Galatea 2.2 has a lot to say in the same way The Handmaid’s Tale and Nineteen Eighty-Four have to say. It uses science fiction techniques for serious speculation. Science fiction fans often feel their genre is a serious matter, but all too often science fiction stories aren’t that serious. Science fiction fans are often insulted when literary writers claim they don’t write science fiction when their novels clearly use science fictional techniques. There is a reason why writers like Margaret Atwood or Ian McEwan avoid the label of science fiction – science fiction isn’t taken seriously by serious readers. The label science fiction is slapped on all kinds of books and is often a marketing sorting category for anything far out and not serious. Sorry fellow SF fans, but we’re seen as kooky.
Now writers within the genre have written books they wanted to be taken seriously. Dune by Frank Herbert and The Left Hand of Darkness by Ursula K. Le Guin are two. Robert A. Heinlein tried to leave the genre when he wrote Strangers in a Strange Land but never achieved escape velocity. Ray Bradbury and Kurt Vonnegut were able to make their escape, but the man who bellowed the loudest against the label, Harlan Ellison never did.
There are countless novels written by authors who shun the label “science fiction” writer that write perfectly wonderful science fiction novels. For example, The Evolution of Bruno Littlemore by Benjamin Hale. I doubt many people have ever asserted it was science fiction even though the science fiction genre has been writing about uplifted apes for decades.
Few people will call Galatea 2.2 a science fiction novel even though it’s about an AI that becomes self-aware, clearly the territory of science fiction. What’s the difference between a literary science fiction novel and a genre science fiction novel?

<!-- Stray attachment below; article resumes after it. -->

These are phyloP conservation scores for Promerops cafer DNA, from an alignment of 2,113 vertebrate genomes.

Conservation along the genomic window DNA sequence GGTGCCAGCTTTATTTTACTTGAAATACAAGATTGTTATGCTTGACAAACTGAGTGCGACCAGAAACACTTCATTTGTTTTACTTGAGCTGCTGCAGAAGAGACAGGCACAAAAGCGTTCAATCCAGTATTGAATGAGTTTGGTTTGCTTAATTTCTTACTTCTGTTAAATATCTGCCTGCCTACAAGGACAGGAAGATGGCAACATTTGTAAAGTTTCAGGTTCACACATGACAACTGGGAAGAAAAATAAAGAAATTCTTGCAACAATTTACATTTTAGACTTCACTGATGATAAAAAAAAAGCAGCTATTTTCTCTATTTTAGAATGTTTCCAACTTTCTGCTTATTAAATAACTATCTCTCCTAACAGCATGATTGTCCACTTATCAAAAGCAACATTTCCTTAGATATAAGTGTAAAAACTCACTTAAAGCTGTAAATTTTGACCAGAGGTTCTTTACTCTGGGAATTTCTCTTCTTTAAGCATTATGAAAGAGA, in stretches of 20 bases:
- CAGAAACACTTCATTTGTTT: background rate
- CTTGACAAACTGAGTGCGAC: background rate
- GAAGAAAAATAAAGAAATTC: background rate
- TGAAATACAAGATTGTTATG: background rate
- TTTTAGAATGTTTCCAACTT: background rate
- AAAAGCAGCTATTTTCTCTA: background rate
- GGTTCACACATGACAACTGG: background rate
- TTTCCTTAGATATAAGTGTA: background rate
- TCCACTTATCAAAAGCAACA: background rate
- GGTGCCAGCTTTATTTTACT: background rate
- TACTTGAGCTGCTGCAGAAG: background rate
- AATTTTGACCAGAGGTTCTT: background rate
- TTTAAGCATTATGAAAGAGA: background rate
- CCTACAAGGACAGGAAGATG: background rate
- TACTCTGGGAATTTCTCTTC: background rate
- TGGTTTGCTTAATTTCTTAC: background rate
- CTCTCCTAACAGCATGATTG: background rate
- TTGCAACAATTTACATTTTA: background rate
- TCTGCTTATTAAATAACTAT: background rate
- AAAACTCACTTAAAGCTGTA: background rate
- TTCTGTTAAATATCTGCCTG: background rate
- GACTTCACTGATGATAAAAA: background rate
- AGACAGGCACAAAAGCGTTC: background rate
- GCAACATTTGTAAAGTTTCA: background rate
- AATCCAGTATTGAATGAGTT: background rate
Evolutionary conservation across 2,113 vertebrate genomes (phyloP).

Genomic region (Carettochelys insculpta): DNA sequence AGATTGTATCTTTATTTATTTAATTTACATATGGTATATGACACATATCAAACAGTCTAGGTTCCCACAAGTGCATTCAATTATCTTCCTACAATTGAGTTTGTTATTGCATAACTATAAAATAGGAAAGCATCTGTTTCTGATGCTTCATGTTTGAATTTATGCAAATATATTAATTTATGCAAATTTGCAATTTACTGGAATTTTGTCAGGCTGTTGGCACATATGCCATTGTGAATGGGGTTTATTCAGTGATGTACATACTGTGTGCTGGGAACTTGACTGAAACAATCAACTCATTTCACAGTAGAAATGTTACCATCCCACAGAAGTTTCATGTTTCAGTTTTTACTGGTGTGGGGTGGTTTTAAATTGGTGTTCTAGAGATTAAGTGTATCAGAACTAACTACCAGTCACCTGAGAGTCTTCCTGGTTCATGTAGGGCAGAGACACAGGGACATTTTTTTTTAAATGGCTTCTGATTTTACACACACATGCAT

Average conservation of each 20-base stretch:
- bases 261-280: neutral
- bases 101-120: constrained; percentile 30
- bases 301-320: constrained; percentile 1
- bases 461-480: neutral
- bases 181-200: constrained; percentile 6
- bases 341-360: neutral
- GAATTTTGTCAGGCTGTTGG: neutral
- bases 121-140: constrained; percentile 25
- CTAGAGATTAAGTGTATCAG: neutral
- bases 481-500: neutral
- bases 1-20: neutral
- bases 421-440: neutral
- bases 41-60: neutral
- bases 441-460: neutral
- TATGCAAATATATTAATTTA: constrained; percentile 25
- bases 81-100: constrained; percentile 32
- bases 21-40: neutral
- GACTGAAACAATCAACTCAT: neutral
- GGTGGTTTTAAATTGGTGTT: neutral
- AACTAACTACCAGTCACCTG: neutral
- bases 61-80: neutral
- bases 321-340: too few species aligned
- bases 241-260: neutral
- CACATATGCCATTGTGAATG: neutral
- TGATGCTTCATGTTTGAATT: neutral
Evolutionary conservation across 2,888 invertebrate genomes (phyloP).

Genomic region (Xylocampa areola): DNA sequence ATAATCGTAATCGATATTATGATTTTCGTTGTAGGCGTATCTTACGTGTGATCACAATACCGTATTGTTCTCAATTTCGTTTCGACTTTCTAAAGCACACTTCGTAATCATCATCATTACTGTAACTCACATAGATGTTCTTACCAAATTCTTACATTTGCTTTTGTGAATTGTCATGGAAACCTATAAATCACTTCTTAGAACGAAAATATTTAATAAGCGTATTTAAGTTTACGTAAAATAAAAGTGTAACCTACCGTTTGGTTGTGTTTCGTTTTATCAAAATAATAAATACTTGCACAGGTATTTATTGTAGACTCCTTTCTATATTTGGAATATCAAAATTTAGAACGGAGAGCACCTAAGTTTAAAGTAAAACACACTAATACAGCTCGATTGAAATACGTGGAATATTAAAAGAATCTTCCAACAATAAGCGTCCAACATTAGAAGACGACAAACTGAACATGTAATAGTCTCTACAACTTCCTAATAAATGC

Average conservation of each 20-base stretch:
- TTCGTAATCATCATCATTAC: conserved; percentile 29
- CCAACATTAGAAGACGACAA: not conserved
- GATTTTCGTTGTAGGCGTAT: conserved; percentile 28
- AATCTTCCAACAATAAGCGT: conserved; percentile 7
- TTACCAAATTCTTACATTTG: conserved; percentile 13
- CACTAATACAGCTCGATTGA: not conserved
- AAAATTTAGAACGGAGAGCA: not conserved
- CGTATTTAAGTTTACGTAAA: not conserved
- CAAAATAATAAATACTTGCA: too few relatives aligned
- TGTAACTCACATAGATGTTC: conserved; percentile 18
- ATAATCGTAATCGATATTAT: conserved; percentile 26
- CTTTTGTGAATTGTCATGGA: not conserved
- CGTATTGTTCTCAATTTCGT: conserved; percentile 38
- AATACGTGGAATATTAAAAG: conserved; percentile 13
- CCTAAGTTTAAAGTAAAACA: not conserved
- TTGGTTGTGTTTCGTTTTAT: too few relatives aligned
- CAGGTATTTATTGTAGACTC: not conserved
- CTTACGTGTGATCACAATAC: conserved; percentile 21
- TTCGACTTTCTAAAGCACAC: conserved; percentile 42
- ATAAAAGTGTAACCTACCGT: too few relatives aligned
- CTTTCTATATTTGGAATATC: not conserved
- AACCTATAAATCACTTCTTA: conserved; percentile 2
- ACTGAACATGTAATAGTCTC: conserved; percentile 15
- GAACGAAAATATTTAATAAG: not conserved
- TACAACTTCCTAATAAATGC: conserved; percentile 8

Science fiction fans are especially insulted when people claim it’s the quality of writing. And that’s not my answer, but often it’s true. No, my answer is the difference is often due to the level of characterization. My guess is most science fiction fans will feel most of Galatea 2.2 is boring. Genre science fiction tends to be action-oriented. Literary science fiction tends to contain biographical character detail that overwhelms the science fiction elements.
I often tell friends they can spot literary works because they feel like an autobiography when in the first person, and biography when in the third. Probably most science fiction fans will complain that too much of Galatea 2.2 is about Richard Powers and not enough is about Helen, the AI. And that will also be true of Ian McEwan’s new novel, Machines Like Me, where the story is more about Charlie the human and not about Adam the machine. The reason why The Handmaid’s Tale is literary science fiction is that the story is more about Offred than Gilead. Genre science fiction writers would have focused more on the robots or the details of the theocracy using dramatic action and adventure. For contrast, compare with the characterization of Katniss Everdeen and the society of Panem in The Hunger Games.
Modern science fiction writers have moved more towards the literary by building up their characters, while literary writers are experimenting more with science fictional techniques in their stories. Two examples of meeting in the middle are The Time Traveler’s Wife by Audrey Niffenegger or The Doomsday Book by Connie Willis. I think both literary and science fiction fans could love each of these stories.
I tend to doubt that most science fiction fans will enjoy Galatea 2.2 but I think they should give it a chance, especially the new audiobook edition, which is wonderfully narrated by David Aaron Baker. It was worth the wait for me.
James Wallace Harris